He feels utterly helpless. They were beaten by their own cleverness; their arguments weren't just good, they were too good. Apparently, it doesn't matter that Raven is a year younger than them – from what Erik understands, there had been a loom malfunction, causing the Xavier loom to produce another child once Charles was born; it had been quite the topic of gossip at the time, them having two children so indecently close after one another. But that doesn't make it better at all, because with a sinking feeling Erik realises that they've planned this – they must have decided early on that Raven and Erik were the better match, perhaps even in that session eight years ago. Of course they hadn't seen a reason to inform them, because the reasons they had presented had been quite logical, and consequently it shouldn't matter if Erik married Raven instead of Charles if the outcome were the same – or better, even.
Not that they could have done it any differently. If they had used any emotional argument, they would have been dismissed as youngsters in the throes of first romance, and quite possibly they would have had to wait until sixty before they would have been taken serious. Most likely they would both have been married off to somebody else in the name of furthering their race by that point.
Like right now, in fact.
Fuck. Erik doesn't want to do this. It's not that he dislikes Raven, but she's just not Charles; nobody could mean to him what Charles means to him. He's never wanted to marry anybody but Charles; it's why they did this whole thing in the first place.
They gambled, and they lost. It makes Erik so angry, at the council, at their younger selves drunk with their own cleverness, at Raven, even at Charles and Raven's parents for using a malfunctioning loom. If Raven didn't exist, this wouldn't be happening right now. And yes, he feels bad for thinking it, but damn it, it's the truth.
After about half an hour of freaking out, Erik brings himself under control again, taking several deep breaths. He has to go talk to Charles; it will be the worst thing he has ever done, and that includes burning his parents after they had been murdered by Daleks until they were out of regenerations.
Charles looks at him for a long time; his eyes are cold, passionless, all the happiness at Erik's visit leeched out of them. Eventually, he licks his lips and says, "There's nothing we can do."
His face lowers to the scroll he'd been studying. "If you'll excuse me, I'm quite busy here."
Feeling numb, Erik can't do anything but turn away and leave.
Later, when it's far, far too late, when it shouldn't even matter anymore (but it does, clearly it does, for both of them, no matter how hard they both try to hide it), Erik will yell at Charles for abandoning him first, that day, that very moment when he basically gave Erik the go ahead to marry his sister. Charles will yell back that Erik had wanted Charles to say that. He hadn't wanted to fight; otherwise, he would have done it on his own, wouldn't have come to Charles with that helpless, resigned expression, eyes pleading.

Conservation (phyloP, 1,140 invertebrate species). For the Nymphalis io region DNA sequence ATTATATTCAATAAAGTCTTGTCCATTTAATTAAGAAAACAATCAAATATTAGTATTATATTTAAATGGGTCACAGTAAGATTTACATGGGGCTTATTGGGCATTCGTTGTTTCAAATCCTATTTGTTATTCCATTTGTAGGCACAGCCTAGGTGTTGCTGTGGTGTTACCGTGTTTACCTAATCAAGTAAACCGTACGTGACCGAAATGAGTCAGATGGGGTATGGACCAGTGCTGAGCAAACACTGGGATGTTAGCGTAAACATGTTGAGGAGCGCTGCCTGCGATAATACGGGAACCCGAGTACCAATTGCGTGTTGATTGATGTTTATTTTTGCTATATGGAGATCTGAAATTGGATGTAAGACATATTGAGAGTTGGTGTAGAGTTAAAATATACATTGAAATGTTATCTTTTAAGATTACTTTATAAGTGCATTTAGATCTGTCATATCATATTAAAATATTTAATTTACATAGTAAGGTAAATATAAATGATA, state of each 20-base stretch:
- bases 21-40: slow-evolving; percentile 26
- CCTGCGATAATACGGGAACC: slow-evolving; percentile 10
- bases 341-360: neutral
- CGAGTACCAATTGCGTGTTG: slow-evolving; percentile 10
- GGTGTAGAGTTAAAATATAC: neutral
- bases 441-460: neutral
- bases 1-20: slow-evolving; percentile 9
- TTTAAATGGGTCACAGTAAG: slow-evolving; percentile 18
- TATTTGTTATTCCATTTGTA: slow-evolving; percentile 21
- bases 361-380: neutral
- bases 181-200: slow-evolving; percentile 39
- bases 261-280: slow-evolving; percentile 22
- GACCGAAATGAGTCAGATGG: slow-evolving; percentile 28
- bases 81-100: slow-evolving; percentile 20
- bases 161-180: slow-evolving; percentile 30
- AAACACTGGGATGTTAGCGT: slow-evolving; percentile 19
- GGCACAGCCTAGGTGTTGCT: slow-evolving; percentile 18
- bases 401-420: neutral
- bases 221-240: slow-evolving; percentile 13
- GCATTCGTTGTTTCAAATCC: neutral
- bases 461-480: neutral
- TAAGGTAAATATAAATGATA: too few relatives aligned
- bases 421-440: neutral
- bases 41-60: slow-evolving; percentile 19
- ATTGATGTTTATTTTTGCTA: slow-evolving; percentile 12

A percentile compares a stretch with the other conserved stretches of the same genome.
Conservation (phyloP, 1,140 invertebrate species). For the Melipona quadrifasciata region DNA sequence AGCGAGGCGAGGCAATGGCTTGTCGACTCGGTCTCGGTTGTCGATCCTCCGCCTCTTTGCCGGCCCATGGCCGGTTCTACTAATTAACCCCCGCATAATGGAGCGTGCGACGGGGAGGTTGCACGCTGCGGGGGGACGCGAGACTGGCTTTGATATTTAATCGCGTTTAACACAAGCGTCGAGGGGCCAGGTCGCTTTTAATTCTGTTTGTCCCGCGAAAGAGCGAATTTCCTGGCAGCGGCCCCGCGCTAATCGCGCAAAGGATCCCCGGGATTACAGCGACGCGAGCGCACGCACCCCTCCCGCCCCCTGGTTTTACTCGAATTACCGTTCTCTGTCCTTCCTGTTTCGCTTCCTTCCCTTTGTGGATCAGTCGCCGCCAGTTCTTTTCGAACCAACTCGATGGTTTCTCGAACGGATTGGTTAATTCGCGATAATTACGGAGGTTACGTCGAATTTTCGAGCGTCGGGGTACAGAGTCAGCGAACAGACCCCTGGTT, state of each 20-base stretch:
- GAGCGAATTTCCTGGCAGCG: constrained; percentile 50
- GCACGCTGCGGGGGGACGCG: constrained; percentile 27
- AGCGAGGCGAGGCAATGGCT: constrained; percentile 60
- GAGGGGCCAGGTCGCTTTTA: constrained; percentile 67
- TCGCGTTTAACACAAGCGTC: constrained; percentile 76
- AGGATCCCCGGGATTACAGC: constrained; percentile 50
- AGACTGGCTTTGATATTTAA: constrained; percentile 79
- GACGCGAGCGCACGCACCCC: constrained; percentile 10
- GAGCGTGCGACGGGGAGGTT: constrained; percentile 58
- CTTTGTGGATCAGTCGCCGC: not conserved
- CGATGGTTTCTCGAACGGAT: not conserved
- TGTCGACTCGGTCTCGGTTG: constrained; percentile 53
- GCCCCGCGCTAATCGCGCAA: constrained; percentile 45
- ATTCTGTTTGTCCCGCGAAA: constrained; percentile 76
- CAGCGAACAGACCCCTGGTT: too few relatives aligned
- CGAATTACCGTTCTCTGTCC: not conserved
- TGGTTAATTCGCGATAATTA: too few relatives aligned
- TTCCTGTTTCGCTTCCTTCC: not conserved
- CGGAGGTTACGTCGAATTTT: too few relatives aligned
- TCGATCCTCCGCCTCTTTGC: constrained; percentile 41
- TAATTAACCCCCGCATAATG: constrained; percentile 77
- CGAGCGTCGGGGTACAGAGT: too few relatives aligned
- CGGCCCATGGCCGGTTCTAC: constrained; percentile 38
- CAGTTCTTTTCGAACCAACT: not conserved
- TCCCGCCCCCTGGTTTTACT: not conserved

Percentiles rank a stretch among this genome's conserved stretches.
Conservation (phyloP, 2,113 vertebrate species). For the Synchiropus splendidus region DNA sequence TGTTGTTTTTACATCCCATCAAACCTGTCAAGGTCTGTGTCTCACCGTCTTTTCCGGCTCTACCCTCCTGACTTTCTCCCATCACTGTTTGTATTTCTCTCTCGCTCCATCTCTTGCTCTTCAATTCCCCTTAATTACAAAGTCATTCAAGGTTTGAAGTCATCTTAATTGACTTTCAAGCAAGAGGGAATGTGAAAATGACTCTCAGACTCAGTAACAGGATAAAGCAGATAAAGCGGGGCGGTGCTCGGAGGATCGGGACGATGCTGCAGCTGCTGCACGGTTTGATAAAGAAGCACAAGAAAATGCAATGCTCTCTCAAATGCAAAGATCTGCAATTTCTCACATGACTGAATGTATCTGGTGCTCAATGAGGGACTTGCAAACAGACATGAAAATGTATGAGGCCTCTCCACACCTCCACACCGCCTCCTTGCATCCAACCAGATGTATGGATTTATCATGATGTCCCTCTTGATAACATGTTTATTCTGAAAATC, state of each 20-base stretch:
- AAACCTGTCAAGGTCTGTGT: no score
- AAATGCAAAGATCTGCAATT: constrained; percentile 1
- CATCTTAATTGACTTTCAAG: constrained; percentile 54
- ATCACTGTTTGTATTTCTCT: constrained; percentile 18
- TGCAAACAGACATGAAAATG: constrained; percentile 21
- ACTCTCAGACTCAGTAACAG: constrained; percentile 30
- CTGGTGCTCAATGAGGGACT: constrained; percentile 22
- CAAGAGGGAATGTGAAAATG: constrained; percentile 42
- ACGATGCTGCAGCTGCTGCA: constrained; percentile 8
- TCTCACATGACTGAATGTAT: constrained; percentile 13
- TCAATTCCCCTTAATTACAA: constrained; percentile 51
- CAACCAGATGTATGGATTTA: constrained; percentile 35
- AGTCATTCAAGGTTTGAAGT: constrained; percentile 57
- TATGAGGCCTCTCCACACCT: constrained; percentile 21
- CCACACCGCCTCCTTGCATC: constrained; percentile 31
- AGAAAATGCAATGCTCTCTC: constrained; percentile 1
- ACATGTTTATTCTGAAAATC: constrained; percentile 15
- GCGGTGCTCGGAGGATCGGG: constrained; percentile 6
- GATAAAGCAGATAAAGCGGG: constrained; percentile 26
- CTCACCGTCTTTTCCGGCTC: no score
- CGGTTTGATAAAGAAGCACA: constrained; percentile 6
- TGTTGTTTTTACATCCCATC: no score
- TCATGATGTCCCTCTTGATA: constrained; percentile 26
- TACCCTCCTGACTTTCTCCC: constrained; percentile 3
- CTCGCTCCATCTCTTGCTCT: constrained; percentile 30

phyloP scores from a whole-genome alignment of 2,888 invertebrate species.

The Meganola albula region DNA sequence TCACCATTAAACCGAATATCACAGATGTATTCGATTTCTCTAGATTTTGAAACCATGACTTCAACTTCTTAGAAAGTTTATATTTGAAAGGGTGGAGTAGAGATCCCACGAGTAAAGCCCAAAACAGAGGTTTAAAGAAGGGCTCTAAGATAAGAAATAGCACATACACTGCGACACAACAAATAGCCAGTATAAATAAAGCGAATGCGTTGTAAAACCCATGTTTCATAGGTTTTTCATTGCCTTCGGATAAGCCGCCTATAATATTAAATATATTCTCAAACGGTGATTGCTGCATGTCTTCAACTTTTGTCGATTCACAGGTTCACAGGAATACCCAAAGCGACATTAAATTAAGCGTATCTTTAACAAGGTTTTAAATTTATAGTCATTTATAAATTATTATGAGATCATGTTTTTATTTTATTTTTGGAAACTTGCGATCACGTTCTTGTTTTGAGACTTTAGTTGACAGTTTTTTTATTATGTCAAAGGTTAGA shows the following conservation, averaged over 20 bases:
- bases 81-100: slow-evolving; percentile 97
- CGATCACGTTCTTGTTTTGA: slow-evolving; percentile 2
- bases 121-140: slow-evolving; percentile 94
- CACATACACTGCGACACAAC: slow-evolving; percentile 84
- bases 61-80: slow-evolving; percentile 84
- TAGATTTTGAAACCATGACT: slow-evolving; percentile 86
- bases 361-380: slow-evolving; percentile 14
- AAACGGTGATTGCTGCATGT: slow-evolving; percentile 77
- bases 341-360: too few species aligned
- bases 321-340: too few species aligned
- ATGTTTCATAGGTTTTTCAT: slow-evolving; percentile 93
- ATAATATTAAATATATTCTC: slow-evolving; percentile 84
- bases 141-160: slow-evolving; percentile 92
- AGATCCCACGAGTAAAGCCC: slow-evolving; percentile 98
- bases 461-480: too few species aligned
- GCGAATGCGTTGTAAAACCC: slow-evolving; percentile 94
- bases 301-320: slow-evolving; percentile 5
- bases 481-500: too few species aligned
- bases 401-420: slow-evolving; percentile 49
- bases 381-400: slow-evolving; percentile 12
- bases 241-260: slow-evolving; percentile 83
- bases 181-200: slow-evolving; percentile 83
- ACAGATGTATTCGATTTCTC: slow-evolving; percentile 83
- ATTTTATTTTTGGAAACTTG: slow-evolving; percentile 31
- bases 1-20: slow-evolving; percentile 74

By that point, they've long stopped listening to each other. A long time later, Erik will think back to this conversation, and the one it had been about, and cringe at how blind they both had been – how they'd both assumed the wrong things, how easy it would have been to prevent this if only one of them had spoken up. By then it's far too late.
Erik marries Raven. They loom a daughter. They're not happy, not in the sense Erik would've been with Charles (and they both know it), but they're content. At eighty-three, Erik steals a TARDIS and closes a rift. He becomes famous, then infamous, gets exiled, brought back, runs away, takes on a new name and kills everyone.
Charles becomes a lawmaker. He's so good at it he quickly obtains the highest position possible and becomes the Magistrate. Eventually he becomes so obsessed with order he starts making chaos, a logical course of action that makes sense to nobody but him. Eventually he's prosecuted for it and he runs, takes on a new name, and dies, and dies, and dies, and dies. He becomes an expert at dying and coming back way past the normal number of regenerations, and eventually he makes it his ultimate goal to destroy things that hold a meaning to the Pilgrim.
He doesn't die when the Pilgrim kills everyone. Instead he runs and hides, steals the Pilgrim's TARDIS and makes her into a Paradox Machine, takes over the planet the Pilgrim likes best for exactly that reason, captures the Pilgrim and his friend and tortures them all.
He dies. The Pilgrim begs him to regenerate, but the Shepherd refuses.
The Pilgrim burns his body and still doesn't know if this is hate or if it's love, if either is supposed to hurt this much.